Oct. 10, 2008 -- With 25 days to go until the election, Sens. John McCain and Barack Obama both are fighting to be seen as the candidate who can fix things -- but they are taking markedly different approaches.
All week long, McCain has hammered Obama's record and alleged past associations with former Weather Underground figure Bill Ayers -- raising questions about Obama's character and ability to lead.
Obama, campaigning in the battleground state of Ohio, placed blame on the Republicans for the current state of the financial crisis. But at times, in an attempt to look "presidential," his aides say, Obama tried to disassociate himself from the mudslinging and appear "calm."
"You've believed in yourselves, you believed in each other, and I want you to believe in the future we can build together," Obama said. "Now is the time for resolve and steady leadership. We can meet this moment."
While Obama might claim to be apolitical, he also played clear political angles, labeling McCain as "erratic" and "unsteady" on the economy, and asserting the economy is a bigger issue than whatever barrage of charges McCain is making about his ties to Ayers.
"I know my opponent is worried about his campaign," Obama said. "But that's not what I'm concerned about. I'm thinking about the Americans losing their jobs, and their homes, and their life savings."
With the latest ABC News poll showing Americans trust Obama more to handle the economic situation, it is clear the Obama campaign will attempt to keep the focus on the economic crisis, while the McCain campaign may try to redirect it.
On the trail and in campaign ads, McCain tried to cut into Obama's growing lead in polls by making the case that voters can trust him, but that they shouldn't trust Obama.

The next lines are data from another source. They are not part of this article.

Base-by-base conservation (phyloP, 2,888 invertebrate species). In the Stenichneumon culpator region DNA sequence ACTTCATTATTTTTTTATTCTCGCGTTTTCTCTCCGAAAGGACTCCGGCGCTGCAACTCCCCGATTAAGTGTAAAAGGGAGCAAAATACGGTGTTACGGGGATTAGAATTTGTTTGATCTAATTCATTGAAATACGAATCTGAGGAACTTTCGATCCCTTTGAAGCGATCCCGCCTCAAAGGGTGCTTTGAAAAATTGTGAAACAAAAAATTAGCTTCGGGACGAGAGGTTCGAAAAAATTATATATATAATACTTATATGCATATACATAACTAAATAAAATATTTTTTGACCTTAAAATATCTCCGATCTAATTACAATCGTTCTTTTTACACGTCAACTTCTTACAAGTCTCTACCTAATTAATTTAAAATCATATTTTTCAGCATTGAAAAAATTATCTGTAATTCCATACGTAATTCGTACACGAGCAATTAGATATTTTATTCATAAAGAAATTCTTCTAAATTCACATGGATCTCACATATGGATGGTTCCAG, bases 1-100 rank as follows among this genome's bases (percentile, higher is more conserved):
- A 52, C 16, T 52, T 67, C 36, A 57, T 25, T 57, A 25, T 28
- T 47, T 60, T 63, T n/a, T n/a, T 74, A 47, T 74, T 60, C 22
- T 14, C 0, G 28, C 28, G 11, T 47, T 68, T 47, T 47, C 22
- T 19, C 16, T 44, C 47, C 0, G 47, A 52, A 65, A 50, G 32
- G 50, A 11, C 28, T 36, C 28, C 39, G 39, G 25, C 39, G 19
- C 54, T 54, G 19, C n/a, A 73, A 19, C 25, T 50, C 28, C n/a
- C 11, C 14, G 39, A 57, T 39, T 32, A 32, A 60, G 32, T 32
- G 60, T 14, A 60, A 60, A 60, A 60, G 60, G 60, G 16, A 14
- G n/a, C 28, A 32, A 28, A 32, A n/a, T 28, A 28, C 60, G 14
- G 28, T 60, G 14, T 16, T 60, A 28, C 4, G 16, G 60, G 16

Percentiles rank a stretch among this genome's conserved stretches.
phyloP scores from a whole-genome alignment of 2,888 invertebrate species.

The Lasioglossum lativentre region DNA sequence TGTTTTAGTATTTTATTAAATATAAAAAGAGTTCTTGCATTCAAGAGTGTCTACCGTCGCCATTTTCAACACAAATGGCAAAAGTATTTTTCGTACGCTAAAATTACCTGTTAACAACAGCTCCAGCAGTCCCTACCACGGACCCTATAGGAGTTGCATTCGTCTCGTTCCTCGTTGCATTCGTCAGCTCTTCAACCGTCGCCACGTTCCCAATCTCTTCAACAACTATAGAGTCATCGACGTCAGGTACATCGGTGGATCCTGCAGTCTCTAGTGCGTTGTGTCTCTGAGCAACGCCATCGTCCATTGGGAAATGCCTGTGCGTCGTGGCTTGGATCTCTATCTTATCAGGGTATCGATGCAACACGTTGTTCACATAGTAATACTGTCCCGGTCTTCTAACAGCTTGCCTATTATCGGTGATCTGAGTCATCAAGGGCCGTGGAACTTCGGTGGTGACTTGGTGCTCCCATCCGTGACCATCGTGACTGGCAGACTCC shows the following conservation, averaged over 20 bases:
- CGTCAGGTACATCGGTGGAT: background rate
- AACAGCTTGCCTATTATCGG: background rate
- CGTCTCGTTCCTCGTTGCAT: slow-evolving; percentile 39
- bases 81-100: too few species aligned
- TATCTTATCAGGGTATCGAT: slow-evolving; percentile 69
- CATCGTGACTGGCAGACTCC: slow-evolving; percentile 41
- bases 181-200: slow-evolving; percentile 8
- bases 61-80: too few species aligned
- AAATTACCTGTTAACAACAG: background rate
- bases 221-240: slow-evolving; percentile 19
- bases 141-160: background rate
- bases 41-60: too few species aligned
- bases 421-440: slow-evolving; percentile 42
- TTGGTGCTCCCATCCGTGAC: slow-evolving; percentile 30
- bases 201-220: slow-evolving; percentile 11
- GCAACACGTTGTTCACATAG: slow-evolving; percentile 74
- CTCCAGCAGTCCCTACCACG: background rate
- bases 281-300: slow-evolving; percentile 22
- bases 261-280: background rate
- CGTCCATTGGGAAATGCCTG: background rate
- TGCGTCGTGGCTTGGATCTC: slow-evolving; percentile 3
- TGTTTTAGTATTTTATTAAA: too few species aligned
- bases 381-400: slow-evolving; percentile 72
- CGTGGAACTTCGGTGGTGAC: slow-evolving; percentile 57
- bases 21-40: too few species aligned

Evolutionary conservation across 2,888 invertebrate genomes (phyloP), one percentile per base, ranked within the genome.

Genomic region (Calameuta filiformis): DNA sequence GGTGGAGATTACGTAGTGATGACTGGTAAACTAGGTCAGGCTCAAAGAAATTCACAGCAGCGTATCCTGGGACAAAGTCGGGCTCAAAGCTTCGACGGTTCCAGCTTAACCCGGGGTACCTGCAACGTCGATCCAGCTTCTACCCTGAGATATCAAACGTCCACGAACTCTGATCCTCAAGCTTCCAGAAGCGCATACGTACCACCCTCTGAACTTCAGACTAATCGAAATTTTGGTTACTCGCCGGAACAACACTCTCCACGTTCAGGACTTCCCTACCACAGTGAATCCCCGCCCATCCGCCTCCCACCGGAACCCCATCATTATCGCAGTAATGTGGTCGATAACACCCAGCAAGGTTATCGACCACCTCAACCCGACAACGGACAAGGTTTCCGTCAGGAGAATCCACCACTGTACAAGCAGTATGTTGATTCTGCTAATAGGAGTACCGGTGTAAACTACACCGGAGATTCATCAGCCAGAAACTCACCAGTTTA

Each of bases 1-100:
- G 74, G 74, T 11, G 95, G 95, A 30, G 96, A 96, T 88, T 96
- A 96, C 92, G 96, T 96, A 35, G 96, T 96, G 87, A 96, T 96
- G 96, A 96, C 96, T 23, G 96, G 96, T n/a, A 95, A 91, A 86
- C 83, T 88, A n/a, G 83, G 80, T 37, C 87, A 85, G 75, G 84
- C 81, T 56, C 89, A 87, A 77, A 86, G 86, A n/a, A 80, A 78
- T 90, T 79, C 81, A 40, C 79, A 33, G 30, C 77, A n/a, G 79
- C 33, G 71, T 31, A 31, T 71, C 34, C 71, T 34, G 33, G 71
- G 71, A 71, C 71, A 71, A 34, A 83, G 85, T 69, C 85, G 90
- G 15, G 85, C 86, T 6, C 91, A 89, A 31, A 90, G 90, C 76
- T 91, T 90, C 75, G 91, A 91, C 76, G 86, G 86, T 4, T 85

On the stump in La Crosse, Wis., McCain reiterated his line of attack from Tuesday's second presidential debate: Obama is "dangerous," and voters should be nervous.
"Rather than answer his critics, Sen. Obama will try to distract you from noticing that he never answers the serious and legitimate questions he has been asked," McCain told the crowd. "And which candidate's experience -- in government and in life -- makes him a more reliable leader for our country and commander in chief for our troops? In short, who is ready to lead? In a time of trouble and danger for our country, who will put our country first?"
McCain sought to paint Obama as a politician who can't be trusted -- someone who will raise taxes and leave the next generation with a mountain of debt.
He asked the crowd, "Will your sons and daughters grow up in the kind of country you wish for them, rising in the world and finding in their own lives the best of America?"
McCain again pointed to his record, comparing his experience to what he perceives as his opponent's weakness.
"You don't have to hope things will change when you vote for me," McCain said. "You know things will change, because I have been fighting for change in Washington my whole career. I've been fighting for you my whole life."
In a new TV ad released Friday, the McCain campaign hit Obama hard.